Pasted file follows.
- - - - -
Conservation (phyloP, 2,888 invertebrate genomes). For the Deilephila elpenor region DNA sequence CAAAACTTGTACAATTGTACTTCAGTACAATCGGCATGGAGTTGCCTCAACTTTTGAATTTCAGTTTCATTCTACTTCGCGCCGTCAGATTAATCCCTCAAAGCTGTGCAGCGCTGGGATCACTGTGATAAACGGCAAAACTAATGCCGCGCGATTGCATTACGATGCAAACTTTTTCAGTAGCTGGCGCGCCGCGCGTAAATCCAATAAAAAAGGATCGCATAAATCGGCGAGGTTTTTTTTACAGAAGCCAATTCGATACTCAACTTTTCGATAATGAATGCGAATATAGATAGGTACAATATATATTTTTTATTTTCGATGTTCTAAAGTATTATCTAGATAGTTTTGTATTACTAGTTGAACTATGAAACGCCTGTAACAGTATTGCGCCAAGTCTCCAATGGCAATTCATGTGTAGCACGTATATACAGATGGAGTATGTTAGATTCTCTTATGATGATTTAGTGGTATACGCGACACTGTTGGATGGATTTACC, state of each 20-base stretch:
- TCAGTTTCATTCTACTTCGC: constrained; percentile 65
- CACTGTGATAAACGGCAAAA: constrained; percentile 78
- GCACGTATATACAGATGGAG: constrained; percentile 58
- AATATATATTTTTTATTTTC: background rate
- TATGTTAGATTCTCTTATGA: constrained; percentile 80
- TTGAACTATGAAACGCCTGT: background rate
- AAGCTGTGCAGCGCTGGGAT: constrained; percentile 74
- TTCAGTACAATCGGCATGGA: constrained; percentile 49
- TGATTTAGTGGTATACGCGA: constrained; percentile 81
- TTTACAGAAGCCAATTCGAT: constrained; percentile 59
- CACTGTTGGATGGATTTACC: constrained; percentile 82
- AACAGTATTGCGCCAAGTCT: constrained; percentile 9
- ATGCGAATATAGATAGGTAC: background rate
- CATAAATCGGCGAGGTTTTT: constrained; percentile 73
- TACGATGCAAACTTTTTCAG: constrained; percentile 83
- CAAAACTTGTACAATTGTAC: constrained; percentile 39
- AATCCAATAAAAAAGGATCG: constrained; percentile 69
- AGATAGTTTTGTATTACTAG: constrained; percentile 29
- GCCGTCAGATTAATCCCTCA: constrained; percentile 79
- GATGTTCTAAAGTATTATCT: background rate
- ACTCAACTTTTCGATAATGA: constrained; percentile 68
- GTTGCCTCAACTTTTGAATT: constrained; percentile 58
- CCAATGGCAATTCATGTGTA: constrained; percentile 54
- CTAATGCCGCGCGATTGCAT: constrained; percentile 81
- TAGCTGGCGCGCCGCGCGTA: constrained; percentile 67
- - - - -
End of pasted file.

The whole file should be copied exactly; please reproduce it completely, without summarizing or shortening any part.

Conservation (phyloP, 2,888 invertebrate genomes). For the Deilephila elpenor region DNA sequence CAAAACTTGTACAATTGTACTTCAGTACAATCGGCATGGAGTTGCCTCAACTTTTGAATTTCAGTTTCATTCTACTTCGCGCCGTCAGATTAATCCCTCAAAGCTGTGCAGCGCTGGGATCACTGTGATAAACGGCAAAACTAATGCCGCGCGATTGCATTACGATGCAAACTTTTTCAGTAGCTGGCGCGCCGCGCGTAAATCCAATAAAAAAGGATCGCATAAATCGGCGAGGTTTTTTTTACAGAAGCCAATTCGATACTCAACTTTTCGATAATGAATGCGAATATAGATAGGTACAATATATATTTTTTATTTTCGATGTTCTAAAGTATTATCTAGATAGTTTTGTATTACTAGTTGAACTATGAAACGCCTGTAACAGTATTGCGCCAAGTCTCCAATGGCAATTCATGTGTAGCACGTATATACAGATGGAGTATGTTAGATTCTCTTATGATGATTTAGTGGTATACGCGACACTGTTGGATGGATTTACC, state of each 20-base stretch:
- TCAGTTTCATTCTACTTCGC: constrained; percentile 65
- CACTGTGATAAACGGCAAAA: constrained; percentile 78
- GCACGTATATACAGATGGAG: constrained; percentile 58
- AATATATATTTTTTATTTTC: background rate
- TATGTTAGATTCTCTTATGA: constrained; percentile 80
- TTGAACTATGAAACGCCTGT: background rate
- AAGCTGTGCAGCGCTGGGAT: constrained; percentile 74
- TTCAGTACAATCGGCATGGA: constrained; percentile 49
- TGATTTAGTGGTATACGCGA: constrained; percentile 81
- TTTACAGAAGCCAATTCGAT: constrained; percentile 59
- CACTGTTGGATGGATTTACC: constrained; percentile 82
- AACAGTATTGCGCCAAGTCT: constrained; percentile 9
- ATGCGAATATAGATAGGTAC: background rate
- CATAAATCGGCGAGGTTTTT: constrained; percentile 73
- TACGATGCAAACTTTTTCAG: constrained; percentile 83
- CAAAACTTGTACAATTGTAC: constrained; percentile 39
- AATCCAATAAAAAAGGATCG: constrained; percentile 69
- AGATAGTTTTGTATTACTAG: constrained; percentile 29
- GCCGTCAGATTAATCCCTCA: constrained; percentile 79
- GATGTTCTAAAGTATTATCT: background rate
- ACTCAACTTTTCGATAATGA: constrained; percentile 68
- GTTGCCTCAACTTTTGAATT: constrained; percentile 58
- CCAATGGCAATTCATGTGTA: constrained; percentile 54
- CTAATGCCGCGCGATTGCAT: constrained; percentile 81
- TAGCTGGCGCGCCGCGCGTA: constrained; percentile 67